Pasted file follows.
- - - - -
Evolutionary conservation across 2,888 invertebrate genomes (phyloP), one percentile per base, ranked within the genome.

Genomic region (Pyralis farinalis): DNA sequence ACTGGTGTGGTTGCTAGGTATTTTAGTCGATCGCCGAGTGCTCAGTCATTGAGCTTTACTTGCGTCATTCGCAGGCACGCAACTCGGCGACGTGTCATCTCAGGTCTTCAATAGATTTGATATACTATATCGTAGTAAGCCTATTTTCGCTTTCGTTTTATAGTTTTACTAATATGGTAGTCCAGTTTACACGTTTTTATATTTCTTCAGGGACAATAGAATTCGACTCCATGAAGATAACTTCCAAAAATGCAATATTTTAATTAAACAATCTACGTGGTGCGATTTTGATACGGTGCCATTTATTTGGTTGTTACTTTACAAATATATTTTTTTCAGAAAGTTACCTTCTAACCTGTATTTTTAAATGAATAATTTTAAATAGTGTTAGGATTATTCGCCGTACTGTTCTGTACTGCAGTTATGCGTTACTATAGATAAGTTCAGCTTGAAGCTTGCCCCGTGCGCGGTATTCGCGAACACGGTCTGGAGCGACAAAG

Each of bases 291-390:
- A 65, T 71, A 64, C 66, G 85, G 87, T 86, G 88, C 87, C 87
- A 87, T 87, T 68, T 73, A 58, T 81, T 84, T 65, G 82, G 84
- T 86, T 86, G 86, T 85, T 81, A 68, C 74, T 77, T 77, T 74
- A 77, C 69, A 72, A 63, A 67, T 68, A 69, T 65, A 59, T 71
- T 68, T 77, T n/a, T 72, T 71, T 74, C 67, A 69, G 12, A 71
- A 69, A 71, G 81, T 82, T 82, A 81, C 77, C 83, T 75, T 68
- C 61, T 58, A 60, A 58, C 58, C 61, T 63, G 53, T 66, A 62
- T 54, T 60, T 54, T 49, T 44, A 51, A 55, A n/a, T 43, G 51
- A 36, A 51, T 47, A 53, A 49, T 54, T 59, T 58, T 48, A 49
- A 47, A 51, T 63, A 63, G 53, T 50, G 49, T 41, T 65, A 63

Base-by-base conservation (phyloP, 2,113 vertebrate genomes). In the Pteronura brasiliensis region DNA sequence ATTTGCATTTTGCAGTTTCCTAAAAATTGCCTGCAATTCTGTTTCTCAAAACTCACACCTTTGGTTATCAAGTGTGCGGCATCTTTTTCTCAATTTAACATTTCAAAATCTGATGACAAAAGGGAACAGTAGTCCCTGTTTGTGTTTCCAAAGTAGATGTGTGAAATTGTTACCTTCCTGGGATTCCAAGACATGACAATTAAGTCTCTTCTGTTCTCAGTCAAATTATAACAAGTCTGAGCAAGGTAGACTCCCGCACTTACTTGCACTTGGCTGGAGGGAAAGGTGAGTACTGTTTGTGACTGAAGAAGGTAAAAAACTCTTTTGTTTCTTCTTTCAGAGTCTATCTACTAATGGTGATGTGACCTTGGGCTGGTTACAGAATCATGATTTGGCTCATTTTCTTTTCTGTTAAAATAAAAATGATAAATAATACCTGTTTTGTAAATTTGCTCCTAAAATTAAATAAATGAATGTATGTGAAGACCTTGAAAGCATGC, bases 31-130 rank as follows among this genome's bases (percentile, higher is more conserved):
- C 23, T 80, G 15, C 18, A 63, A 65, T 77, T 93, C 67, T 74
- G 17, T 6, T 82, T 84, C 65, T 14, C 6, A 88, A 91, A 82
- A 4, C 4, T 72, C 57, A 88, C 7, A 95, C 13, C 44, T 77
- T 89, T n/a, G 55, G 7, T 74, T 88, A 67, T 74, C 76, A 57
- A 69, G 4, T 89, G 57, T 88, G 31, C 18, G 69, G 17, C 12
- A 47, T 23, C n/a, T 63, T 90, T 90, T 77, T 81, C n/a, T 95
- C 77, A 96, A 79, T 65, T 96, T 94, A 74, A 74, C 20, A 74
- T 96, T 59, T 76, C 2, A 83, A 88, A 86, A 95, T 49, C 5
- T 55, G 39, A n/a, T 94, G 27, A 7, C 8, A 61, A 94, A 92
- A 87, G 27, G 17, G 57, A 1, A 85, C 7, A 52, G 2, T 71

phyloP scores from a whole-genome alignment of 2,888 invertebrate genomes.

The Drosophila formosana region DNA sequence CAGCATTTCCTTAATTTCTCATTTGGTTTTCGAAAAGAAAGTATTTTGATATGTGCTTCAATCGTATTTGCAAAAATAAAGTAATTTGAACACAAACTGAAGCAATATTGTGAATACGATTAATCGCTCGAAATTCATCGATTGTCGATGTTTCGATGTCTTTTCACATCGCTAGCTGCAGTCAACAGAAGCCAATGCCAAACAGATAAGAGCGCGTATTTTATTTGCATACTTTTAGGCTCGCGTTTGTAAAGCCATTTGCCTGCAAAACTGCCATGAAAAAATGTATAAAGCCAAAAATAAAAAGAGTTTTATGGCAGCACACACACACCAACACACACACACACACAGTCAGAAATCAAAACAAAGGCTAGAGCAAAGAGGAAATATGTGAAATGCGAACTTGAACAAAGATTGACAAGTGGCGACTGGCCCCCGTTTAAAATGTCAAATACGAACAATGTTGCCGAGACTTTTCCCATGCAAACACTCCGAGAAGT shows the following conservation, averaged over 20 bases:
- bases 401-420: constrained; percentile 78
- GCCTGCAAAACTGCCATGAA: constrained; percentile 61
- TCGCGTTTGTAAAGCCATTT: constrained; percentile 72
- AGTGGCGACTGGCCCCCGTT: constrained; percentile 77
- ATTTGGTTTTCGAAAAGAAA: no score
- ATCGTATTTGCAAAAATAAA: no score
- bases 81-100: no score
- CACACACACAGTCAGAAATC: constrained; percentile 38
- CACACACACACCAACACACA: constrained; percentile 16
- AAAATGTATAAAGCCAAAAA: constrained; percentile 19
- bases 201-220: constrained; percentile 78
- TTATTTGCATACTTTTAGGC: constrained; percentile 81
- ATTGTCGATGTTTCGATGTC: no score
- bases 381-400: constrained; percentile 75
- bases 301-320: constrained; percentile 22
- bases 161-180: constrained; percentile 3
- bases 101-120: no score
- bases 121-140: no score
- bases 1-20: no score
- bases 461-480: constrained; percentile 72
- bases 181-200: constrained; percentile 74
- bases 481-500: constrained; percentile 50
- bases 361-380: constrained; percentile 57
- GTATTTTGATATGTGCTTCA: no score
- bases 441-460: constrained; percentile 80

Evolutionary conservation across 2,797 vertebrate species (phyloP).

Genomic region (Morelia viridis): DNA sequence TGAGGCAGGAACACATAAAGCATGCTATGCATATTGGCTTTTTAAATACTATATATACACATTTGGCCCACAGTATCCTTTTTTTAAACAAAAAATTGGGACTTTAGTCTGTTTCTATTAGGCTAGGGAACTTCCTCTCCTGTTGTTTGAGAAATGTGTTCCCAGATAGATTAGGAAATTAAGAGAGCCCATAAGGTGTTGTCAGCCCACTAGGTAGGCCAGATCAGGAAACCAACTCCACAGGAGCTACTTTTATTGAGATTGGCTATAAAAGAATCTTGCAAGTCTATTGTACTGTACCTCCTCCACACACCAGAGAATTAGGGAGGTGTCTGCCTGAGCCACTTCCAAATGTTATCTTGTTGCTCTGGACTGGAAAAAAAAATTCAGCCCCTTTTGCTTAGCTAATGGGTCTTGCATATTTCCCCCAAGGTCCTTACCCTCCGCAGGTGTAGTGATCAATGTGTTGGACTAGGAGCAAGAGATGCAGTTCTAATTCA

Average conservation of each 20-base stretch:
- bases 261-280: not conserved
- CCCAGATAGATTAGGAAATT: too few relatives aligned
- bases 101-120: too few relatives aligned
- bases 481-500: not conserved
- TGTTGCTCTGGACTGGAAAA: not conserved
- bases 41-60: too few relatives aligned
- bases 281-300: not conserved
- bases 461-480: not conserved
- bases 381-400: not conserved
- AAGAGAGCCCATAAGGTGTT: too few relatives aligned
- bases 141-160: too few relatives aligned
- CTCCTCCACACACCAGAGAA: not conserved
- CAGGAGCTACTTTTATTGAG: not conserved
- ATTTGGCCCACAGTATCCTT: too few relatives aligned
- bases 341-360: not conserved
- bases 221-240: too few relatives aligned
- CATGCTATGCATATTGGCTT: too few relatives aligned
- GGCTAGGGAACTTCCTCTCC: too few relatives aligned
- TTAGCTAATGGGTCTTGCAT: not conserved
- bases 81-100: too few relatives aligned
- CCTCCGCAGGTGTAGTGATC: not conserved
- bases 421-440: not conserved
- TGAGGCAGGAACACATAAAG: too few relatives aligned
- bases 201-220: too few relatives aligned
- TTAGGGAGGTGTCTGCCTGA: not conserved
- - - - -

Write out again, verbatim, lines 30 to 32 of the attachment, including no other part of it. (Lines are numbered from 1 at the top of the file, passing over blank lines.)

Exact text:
- AGTGGCGACTGGCCCCCGTT: constrained; percentile 77
- ATTTGGTTTTCGAAAAGAAA: no score
- ATCGTATTTGCAAAAATAAA: no score